Most people do not enter into divorce proceedings lightly, as it is a serious legal proceeding that has life-altering effects on the parties involved. However, you may not realize that divorce does not need to be a source of extreme conflict or even require any time in court. Every day in this country, qualified divorce attorneys help couples complete uncontested divorces. Below, you can learn more about the process and meaning of an uncontested divorce in Virginia.
Uncontested Divorces and Contested Divorces
Here are some terms you will need to understand if you are getting divorced in Virginia.
This article deals primarily with the meaning of an uncontested divorce, which is available for couples who can set aside their differences and come to agreements about separating their marital property, arranging for custody, visitation, child support, and negotiating spousal support without the intervention of the court. This type of divorce is classified as a “no-fault” divorce because neither party needs to claim that the other party did anything wrong to cause the separation. The two can merely cite irreconcilable differences and proceed with the separation.
To complete this process, the two spouses must complete a separation agreement, sometimes called a “property settlement agreement” or a “marital settlement agreement,” which details the custody and support arrangements and the disbursement of all of the shared marital assets.
Then, they will file unopposed for divorce on “no-fault grounds” based upon having a separation agreement and having been separated for the statutory timeframe in Virginia circuit court. This outcome is an uncontested divorce.
Contested divorces, by contrast, are necessary when the two parties dispute the separation of the marital assets or cannot agree on child custody and visitation or child or spousal support. They also occur when one spouse sues for divorce “on fault grounds.” The five fault grounds for divorce in Virginia are:
- Willful desertion
- Conviction of a felony resulting in jail time
The plaintiff in a contested divorce will have to prove to the court that one or more of these conditions occurred and prompted the separation, which can be a higher bar to clear than may seem apparent at first. At any rate, a contested divorce certainly demands more attorney services and requires more court appearances than an uncontested one.
Eligibility and Benefits
If a couple has reached a written separation agreement resolving all aspects of their divorce, they have cleared the most difficult hurdle of the divorce proceedings. From this point on, the remaining tasks are mostly just paperwork and technical issues that need careful attention and professional handling.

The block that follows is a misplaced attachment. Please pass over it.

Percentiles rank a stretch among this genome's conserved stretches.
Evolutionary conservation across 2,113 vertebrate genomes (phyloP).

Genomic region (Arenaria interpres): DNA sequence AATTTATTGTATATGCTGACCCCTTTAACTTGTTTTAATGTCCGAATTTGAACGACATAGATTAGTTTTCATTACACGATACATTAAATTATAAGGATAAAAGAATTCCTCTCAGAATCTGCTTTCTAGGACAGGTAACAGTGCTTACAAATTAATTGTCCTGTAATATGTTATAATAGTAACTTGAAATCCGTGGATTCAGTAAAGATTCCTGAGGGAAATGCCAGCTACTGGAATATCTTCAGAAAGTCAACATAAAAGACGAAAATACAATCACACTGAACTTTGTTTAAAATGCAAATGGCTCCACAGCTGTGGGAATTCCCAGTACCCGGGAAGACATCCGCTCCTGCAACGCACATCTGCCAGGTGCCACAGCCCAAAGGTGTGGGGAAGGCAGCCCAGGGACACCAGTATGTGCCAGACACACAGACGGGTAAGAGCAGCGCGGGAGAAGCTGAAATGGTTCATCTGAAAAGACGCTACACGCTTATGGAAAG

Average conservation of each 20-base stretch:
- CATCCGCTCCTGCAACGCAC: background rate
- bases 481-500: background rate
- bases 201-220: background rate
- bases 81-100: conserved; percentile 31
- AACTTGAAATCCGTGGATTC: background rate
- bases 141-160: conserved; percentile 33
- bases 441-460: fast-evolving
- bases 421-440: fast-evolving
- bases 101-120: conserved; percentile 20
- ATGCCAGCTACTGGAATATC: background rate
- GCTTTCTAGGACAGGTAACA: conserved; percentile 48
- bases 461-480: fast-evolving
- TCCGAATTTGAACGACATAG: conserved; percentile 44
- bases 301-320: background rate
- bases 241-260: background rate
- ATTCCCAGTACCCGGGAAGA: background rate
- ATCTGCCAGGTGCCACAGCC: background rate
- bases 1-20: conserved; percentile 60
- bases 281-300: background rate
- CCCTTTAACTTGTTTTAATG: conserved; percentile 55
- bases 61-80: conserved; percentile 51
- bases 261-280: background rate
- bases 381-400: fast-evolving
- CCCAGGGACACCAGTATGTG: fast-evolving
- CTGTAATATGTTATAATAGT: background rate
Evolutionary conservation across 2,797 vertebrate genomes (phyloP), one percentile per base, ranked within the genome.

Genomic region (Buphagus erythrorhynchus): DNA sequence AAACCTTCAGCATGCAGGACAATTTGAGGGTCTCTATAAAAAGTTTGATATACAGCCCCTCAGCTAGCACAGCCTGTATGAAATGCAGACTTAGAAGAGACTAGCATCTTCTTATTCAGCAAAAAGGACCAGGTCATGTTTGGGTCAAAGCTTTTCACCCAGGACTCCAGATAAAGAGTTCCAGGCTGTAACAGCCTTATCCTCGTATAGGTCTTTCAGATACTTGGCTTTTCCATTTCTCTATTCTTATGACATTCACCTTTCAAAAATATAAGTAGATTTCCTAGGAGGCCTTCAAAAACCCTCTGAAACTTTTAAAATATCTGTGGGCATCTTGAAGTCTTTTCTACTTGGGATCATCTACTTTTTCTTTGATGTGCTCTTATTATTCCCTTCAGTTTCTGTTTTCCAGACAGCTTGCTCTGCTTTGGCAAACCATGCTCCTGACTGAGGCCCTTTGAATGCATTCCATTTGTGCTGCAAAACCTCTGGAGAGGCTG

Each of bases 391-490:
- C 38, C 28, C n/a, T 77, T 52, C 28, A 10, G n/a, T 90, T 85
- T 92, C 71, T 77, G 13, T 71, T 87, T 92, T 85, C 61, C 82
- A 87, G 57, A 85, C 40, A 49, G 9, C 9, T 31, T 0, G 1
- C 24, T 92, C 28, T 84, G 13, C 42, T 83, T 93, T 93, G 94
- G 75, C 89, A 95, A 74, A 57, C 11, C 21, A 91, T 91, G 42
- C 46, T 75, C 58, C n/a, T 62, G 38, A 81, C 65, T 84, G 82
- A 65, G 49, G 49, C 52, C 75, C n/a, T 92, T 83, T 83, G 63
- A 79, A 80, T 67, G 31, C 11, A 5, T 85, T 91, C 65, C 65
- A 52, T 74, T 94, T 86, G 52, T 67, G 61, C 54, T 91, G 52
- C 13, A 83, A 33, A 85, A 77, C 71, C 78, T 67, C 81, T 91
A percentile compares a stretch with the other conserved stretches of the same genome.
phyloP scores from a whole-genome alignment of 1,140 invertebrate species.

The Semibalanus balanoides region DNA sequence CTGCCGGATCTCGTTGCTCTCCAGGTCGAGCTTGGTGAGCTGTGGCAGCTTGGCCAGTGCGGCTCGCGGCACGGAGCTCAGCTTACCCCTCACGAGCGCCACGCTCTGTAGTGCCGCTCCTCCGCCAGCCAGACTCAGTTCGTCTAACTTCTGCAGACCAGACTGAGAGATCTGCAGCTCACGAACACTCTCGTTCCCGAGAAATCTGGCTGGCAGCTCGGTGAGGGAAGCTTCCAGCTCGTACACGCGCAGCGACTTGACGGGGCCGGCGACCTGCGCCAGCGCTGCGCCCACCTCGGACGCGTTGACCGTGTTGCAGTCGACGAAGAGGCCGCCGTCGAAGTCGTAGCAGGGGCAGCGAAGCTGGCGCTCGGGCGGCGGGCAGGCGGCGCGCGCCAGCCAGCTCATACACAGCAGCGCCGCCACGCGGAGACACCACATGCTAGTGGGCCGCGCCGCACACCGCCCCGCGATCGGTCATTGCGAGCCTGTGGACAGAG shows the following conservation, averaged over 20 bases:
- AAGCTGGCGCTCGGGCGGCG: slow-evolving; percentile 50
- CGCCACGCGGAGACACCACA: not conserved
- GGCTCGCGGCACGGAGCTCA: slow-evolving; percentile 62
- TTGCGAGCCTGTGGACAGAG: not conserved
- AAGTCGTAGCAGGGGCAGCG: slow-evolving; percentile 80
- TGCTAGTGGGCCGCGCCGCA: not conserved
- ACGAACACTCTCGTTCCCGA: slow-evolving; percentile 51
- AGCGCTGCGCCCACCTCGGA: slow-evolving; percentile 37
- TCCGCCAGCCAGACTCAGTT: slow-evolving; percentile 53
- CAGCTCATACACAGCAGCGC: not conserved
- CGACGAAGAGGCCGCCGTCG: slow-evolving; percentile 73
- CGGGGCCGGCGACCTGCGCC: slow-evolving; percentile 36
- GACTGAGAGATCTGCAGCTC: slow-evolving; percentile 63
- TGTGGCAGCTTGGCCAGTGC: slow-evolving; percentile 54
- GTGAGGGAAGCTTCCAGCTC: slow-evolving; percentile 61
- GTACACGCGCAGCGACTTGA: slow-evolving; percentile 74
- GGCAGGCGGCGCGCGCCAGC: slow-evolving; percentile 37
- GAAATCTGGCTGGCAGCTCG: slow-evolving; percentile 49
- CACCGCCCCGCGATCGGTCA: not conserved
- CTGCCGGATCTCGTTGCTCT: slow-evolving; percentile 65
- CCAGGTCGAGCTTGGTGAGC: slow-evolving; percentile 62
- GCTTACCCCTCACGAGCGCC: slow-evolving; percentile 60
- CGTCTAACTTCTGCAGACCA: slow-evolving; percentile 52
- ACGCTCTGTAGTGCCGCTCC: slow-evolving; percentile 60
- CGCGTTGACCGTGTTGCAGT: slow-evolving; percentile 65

Separation Requirements for Uncontested Divorces
In Virginia, couples wishing to be eligible to file an uncontested divorce must meet specific separation requirements. If they do not have children, they must have lived separately for at least six months, with no period of cohabitation during that time. If the two partners share a minor child, this separation must last 12 months.
Benefits of Uncontested Divorces
- They are efficient. Divorcing couples often choose uncontested divorces because they require the fewest filings and the least amount of time to complete the process. Assuming the couple has already lived separately for the six or twelve-month period preceding the divorce, as is common, it’s the quickest way to do it.
- They are cost-effective. It isn’t possible to estimate how much any particular divorce will cost. However, an uncontested divorce will almost always save you on the number of hours paid, unlike a contested divorce.
- They allow for an amicable closure. Uncontested divorces settle affairs behind closed doors, which spares the family stress and publicity. This arrangement becomes especially valuable when the divorce involves families with minor children.
- They spare the family court exposure. For some, this final point is the most important. In an uncontested divorce, you often never have to step inside a courtroom.
Contact Us Today
If you are considering getting divorced, contact WhitbeckBennet by calling 800-516-3964 or emailing firstname.lastname@example.org. Our attorneys are well-versed in all aspects of Virginia divorce law and will be able to give you the guidance you need to see the process through. Contact us here to start the process today.